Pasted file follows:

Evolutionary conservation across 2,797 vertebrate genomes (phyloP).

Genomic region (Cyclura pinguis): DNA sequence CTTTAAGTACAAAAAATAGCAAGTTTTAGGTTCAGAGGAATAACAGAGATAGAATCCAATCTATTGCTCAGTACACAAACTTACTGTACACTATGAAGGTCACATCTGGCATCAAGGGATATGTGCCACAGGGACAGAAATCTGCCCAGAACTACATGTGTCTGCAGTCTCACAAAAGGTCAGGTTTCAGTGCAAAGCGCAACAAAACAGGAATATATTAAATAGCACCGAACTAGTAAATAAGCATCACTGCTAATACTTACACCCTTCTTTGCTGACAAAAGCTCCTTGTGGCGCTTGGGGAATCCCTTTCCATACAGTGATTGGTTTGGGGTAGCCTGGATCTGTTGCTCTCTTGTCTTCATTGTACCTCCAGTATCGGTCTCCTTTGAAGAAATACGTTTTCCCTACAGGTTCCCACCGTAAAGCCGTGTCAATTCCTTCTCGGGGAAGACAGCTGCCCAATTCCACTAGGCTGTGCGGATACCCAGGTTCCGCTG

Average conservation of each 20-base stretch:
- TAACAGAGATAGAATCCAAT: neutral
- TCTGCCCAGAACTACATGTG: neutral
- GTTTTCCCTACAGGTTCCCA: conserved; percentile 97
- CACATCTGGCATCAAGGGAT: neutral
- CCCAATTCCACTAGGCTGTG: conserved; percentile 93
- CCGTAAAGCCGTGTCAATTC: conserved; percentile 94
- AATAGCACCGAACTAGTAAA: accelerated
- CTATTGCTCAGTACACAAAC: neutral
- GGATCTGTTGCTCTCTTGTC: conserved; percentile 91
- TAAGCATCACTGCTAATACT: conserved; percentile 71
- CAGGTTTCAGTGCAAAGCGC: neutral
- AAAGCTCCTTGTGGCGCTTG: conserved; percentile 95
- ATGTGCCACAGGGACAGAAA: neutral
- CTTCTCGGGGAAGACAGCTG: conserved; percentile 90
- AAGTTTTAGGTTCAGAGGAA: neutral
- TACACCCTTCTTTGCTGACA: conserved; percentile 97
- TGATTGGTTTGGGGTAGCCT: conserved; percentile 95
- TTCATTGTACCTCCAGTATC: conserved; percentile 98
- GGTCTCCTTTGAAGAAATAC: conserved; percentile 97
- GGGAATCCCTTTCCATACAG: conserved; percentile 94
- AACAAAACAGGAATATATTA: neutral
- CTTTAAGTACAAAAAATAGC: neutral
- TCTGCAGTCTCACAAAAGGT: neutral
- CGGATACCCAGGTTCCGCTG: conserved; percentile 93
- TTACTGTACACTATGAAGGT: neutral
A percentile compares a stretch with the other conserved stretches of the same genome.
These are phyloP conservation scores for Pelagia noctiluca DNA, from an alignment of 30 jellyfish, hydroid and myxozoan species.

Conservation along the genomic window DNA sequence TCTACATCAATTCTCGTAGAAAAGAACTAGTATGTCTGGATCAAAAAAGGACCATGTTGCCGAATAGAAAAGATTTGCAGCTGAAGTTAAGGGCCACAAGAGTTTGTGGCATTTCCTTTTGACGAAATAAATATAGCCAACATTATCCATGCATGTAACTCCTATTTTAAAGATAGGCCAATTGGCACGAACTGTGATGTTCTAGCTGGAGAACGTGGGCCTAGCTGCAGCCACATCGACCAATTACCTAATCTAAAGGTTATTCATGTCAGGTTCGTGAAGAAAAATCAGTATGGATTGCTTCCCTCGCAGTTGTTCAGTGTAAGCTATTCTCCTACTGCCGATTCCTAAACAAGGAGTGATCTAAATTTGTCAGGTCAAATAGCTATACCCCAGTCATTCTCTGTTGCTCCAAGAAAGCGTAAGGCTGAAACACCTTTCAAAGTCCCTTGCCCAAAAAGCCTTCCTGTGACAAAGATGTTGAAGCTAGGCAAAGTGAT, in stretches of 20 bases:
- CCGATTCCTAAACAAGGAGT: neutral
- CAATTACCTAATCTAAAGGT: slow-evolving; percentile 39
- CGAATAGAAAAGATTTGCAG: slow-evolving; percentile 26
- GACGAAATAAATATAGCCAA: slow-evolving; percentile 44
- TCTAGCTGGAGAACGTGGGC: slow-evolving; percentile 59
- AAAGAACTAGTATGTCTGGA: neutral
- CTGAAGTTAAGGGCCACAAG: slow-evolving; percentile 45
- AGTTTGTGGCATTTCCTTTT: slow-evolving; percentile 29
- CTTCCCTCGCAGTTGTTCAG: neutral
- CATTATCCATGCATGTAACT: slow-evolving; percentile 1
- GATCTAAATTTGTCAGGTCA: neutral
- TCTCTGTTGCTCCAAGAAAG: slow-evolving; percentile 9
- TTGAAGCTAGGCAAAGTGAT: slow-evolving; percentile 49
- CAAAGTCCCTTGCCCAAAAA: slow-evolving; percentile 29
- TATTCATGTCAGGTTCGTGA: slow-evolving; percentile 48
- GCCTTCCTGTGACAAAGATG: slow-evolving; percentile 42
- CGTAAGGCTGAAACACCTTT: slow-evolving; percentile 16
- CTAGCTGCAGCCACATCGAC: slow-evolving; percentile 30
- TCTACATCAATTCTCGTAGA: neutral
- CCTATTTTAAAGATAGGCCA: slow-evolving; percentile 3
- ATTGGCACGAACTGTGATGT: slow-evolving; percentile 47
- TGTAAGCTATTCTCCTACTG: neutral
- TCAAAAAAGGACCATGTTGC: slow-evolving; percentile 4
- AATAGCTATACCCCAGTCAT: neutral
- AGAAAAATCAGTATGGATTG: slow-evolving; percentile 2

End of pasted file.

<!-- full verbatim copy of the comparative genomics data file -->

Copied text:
Evolutionary conservation across 2,797 vertebrate genomes (phyloP).

Genomic region (Cyclura pinguis): DNA sequence CTTTAAGTACAAAAAATAGCAAGTTTTAGGTTCAGAGGAATAACAGAGATAGAATCCAATCTATTGCTCAGTACACAAACTTACTGTACACTATGAAGGTCACATCTGGCATCAAGGGATATGTGCCACAGGGACAGAAATCTGCCCAGAACTACATGTGTCTGCAGTCTCACAAAAGGTCAGGTTTCAGTGCAAAGCGCAACAAAACAGGAATATATTAAATAGCACCGAACTAGTAAATAAGCATCACTGCTAATACTTACACCCTTCTTTGCTGACAAAAGCTCCTTGTGGCGCTTGGGGAATCCCTTTCCATACAGTGATTGGTTTGGGGTAGCCTGGATCTGTTGCTCTCTTGTCTTCATTGTACCTCCAGTATCGGTCTCCTTTGAAGAAATACGTTTTCCCTACAGGTTCCCACCGTAAAGCCGTGTCAATTCCTTCTCGGGGAAGACAGCTGCCCAATTCCACTAGGCTGTGCGGATACCCAGGTTCCGCTG

Average conservation of each 20-base stretch:
- TAACAGAGATAGAATCCAAT: neutral
- TCTGCCCAGAACTACATGTG: neutral
- GTTTTCCCTACAGGTTCCCA: conserved; percentile 97
- CACATCTGGCATCAAGGGAT: neutral
- CCCAATTCCACTAGGCTGTG: conserved; percentile 93
- CCGTAAAGCCGTGTCAATTC: conserved; percentile 94
- AATAGCACCGAACTAGTAAA: accelerated
- CTATTGCTCAGTACACAAAC: neutral
- GGATCTGTTGCTCTCTTGTC: conserved; percentile 91
- TAAGCATCACTGCTAATACT: conserved; percentile 71
- CAGGTTTCAGTGCAAAGCGC: neutral
- AAAGCTCCTTGTGGCGCTTG: conserved; percentile 95
- ATGTGCCACAGGGACAGAAA: neutral
- CTTCTCGGGGAAGACAGCTG: conserved; percentile 90
- AAGTTTTAGGTTCAGAGGAA: neutral
- TACACCCTTCTTTGCTGACA: conserved; percentile 97
- TGATTGGTTTGGGGTAGCCT: conserved; percentile 95
- TTCATTGTACCTCCAGTATC: conserved; percentile 98
- GGTCTCCTTTGAAGAAATAC: conserved; percentile 97
- GGGAATCCCTTTCCATACAG: conserved; percentile 94
- AACAAAACAGGAATATATTA: neutral
- CTTTAAGTACAAAAAATAGC: neutral
- TCTGCAGTCTCACAAAAGGT: neutral
- CGGATACCCAGGTTCCGCTG: conserved; percentile 93
- TTACTGTACACTATGAAGGT: neutral
A percentile compares a stretch with the other conserved stretches of the same genome.
These are phyloP conservation scores for Pelagia noctiluca DNA, from an alignment of 30 jellyfish, hydroid and myxozoan species.

Conservation along the genomic window DNA sequence TCTACATCAATTCTCGTAGAAAAGAACTAGTATGTCTGGATCAAAAAAGGACCATGTTGCCGAATAGAAAAGATTTGCAGCTGAAGTTAAGGGCCACAAGAGTTTGTGGCATTTCCTTTTGACGAAATAAATATAGCCAACATTATCCATGCATGTAACTCCTATTTTAAAGATAGGCCAATTGGCACGAACTGTGATGTTCTAGCTGGAGAACGTGGGCCTAGCTGCAGCCACATCGACCAATTACCTAATCTAAAGGTTATTCATGTCAGGTTCGTGAAGAAAAATCAGTATGGATTGCTTCCCTCGCAGTTGTTCAGTGTAAGCTATTCTCCTACTGCCGATTCCTAAACAAGGAGTGATCTAAATTTGTCAGGTCAAATAGCTATACCCCAGTCATTCTCTGTTGCTCCAAGAAAGCGTAAGGCTGAAACACCTTTCAAAGTCCCTTGCCCAAAAAGCCTTCCTGTGACAAAGATGTTGAAGCTAGGCAAAGTGAT, in stretches of 20 bases:
- CCGATTCCTAAACAAGGAGT: neutral
- CAATTACCTAATCTAAAGGT: slow-evolving; percentile 39
- CGAATAGAAAAGATTTGCAG: slow-evolving; percentile 26
- GACGAAATAAATATAGCCAA: slow-evolving; percentile 44
- TCTAGCTGGAGAACGTGGGC: slow-evolving; percentile 59
- AAAGAACTAGTATGTCTGGA: neutral
- CTGAAGTTAAGGGCCACAAG: slow-evolving; percentile 45
- AGTTTGTGGCATTTCCTTTT: slow-evolving; percentile 29
- CTTCCCTCGCAGTTGTTCAG: neutral
- CATTATCCATGCATGTAACT: slow-evolving; percentile 1
- GATCTAAATTTGTCAGGTCA: neutral
- TCTCTGTTGCTCCAAGAAAG: slow-evolving; percentile 9
- TTGAAGCTAGGCAAAGTGAT: slow-evolving; percentile 49
- CAAAGTCCCTTGCCCAAAAA: slow-evolving; percentile 29
- TATTCATGTCAGGTTCGTGA: slow-evolving; percentile 48
- GCCTTCCTGTGACAAAGATG: slow-evolving; percentile 42
- CGTAAGGCTGAAACACCTTT: slow-evolving; percentile 16
- CTAGCTGCAGCCACATCGAC: slow-evolving; percentile 30
- TCTACATCAATTCTCGTAGA: neutral
- CCTATTTTAAAGATAGGCCA: slow-evolving; percentile 3
- ATTGGCACGAACTGTGATGT: slow-evolving; percentile 47
- TGTAAGCTATTCTCCTACTG: neutral
- TCAAAAAAGGACCATGTTGC: slow-evolving; percentile 4
- AATAGCTATACCCCAGTCAT: neutral
- AGAAAAATCAGTATGGATTG: slow-evolving; percentile 2